ULSD prices rose to $3.15 a gallon last August and have since eased a bit. Fuel prices remain volatile, but even now, only a small percent of U.S. workboat operators hedge their costs. “My finger in the wind guess is it’s less than 10 percent,” Larkin said. “A lot of operators view hedging in futures as mysterious, and it makes them nervous. We’re trying to demystify it, to get them to use hedging as a way to control their budgets.”
Larkin discussed the ways vessel operators can protect themselves against higher fuel. “The ones that hedge use the Chicago Mercantile Exchange’s (CME) Nymex ULSD futures contract for paper hedging, or else they’re facilitating their hedging through fuel suppliers with fixed-price contracts,” he said. “They tend to buy further out on the calendar in the Nymex market and well into the future.” CME New York Harbor ULSD futures are traded in all calendar months, going out four years.
“Vessel operators, like The Steamship Authority, are planning a year in advance,” Larkin said. “A user might be long a futures contract, or buying call options, with the expectation of buying physical diesel down the road.” One CME Nymex contract is 42,000 U.S. gallons or 1,000 U.S. barrels.
A user’s hedge plans might be made when the company decides its next annual budget. “We often meet with companies then,” Larkin explained. “A company might draw up its annual budget in the winter and will make its hedge plans a year in advance. They’re looking at a price point, asking where risk exists for them. They look at futures prices and try to plan around them.” But given the market’s volatility, “timing-wise, one never knows when prices will be advantageous,” he added. For The Steamship Authority, he says, “we plan during their lowest volume months in the winter, before the high-volume summer months, which have the biggest impact on them,” Larkin said.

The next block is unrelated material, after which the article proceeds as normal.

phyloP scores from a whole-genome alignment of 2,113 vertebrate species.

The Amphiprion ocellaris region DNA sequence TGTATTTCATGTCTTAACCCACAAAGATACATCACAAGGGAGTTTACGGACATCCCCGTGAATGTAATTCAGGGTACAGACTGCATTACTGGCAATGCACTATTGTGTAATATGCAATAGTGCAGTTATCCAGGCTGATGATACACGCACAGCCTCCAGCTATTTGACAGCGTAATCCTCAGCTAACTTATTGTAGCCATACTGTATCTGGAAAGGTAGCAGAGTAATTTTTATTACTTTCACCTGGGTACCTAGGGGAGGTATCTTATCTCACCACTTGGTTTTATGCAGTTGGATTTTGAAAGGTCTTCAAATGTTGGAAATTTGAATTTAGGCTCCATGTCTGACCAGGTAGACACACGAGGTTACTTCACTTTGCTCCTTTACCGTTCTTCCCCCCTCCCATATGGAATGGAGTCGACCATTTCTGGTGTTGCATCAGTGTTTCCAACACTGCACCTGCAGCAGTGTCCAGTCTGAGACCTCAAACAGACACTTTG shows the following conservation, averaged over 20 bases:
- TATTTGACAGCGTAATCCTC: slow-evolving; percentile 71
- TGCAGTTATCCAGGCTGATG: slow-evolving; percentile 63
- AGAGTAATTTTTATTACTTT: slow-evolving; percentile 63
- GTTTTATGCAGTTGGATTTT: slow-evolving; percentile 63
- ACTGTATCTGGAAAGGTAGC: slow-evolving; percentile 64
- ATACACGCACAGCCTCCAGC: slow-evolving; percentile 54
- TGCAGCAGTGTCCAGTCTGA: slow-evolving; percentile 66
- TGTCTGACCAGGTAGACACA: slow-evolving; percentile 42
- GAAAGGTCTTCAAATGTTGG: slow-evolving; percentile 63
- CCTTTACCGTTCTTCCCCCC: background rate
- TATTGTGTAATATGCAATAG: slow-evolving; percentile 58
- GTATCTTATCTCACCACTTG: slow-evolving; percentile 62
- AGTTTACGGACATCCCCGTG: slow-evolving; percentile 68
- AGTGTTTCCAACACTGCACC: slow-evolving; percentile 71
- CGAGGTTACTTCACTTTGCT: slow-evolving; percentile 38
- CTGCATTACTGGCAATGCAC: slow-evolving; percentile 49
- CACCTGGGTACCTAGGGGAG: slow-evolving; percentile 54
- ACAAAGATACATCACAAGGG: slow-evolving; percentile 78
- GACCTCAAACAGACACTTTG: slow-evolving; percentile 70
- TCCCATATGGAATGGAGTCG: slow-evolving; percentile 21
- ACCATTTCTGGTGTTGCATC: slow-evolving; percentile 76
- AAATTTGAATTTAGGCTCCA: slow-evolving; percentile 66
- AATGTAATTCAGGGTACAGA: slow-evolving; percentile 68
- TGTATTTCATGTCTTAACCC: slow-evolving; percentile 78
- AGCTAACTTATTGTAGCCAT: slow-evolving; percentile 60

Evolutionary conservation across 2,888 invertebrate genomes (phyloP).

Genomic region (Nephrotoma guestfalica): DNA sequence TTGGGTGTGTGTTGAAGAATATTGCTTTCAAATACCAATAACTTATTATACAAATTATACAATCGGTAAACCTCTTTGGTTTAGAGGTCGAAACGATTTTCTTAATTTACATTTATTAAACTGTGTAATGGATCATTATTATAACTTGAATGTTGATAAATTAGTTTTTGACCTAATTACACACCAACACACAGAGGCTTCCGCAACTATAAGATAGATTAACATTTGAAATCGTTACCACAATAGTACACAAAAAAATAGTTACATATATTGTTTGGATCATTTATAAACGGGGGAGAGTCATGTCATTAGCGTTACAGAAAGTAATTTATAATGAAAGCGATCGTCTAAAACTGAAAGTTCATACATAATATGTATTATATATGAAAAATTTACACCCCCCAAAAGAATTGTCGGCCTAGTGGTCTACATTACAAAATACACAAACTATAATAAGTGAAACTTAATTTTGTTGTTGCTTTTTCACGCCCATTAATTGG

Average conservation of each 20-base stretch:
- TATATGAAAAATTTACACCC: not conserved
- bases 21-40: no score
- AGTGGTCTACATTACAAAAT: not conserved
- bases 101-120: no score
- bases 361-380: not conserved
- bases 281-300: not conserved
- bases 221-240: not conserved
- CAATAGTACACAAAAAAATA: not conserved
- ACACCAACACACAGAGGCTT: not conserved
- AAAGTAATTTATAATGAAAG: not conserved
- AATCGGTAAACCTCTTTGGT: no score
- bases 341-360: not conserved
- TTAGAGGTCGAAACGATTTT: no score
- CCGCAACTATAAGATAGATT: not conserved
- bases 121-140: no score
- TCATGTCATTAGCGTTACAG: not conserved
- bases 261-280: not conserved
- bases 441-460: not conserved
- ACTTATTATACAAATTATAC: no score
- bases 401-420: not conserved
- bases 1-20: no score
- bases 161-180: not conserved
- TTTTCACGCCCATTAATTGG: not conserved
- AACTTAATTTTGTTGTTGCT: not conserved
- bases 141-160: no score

Hedging 101
Hedging in futures can be done a number of ways. “One approach is to use perpetual hedging twelve months forward, doing it on a rolling-forward basis,” Larkin said. When a futures contract is about to expire, the position is moved into a more distant month. Being unprotected against fuel price surges can hammer a firm. “A tugboat company that isn’t hedged, or doesn’t have a fuel surcharge, quotes someone a future job, then fuel prices go up,” Larkin said. “An unhedged OSV operator quotes a job and fuel prices rise. A ferry service that isn’t hedged may have to raise ticket prices at the last minute because of higher fuel.”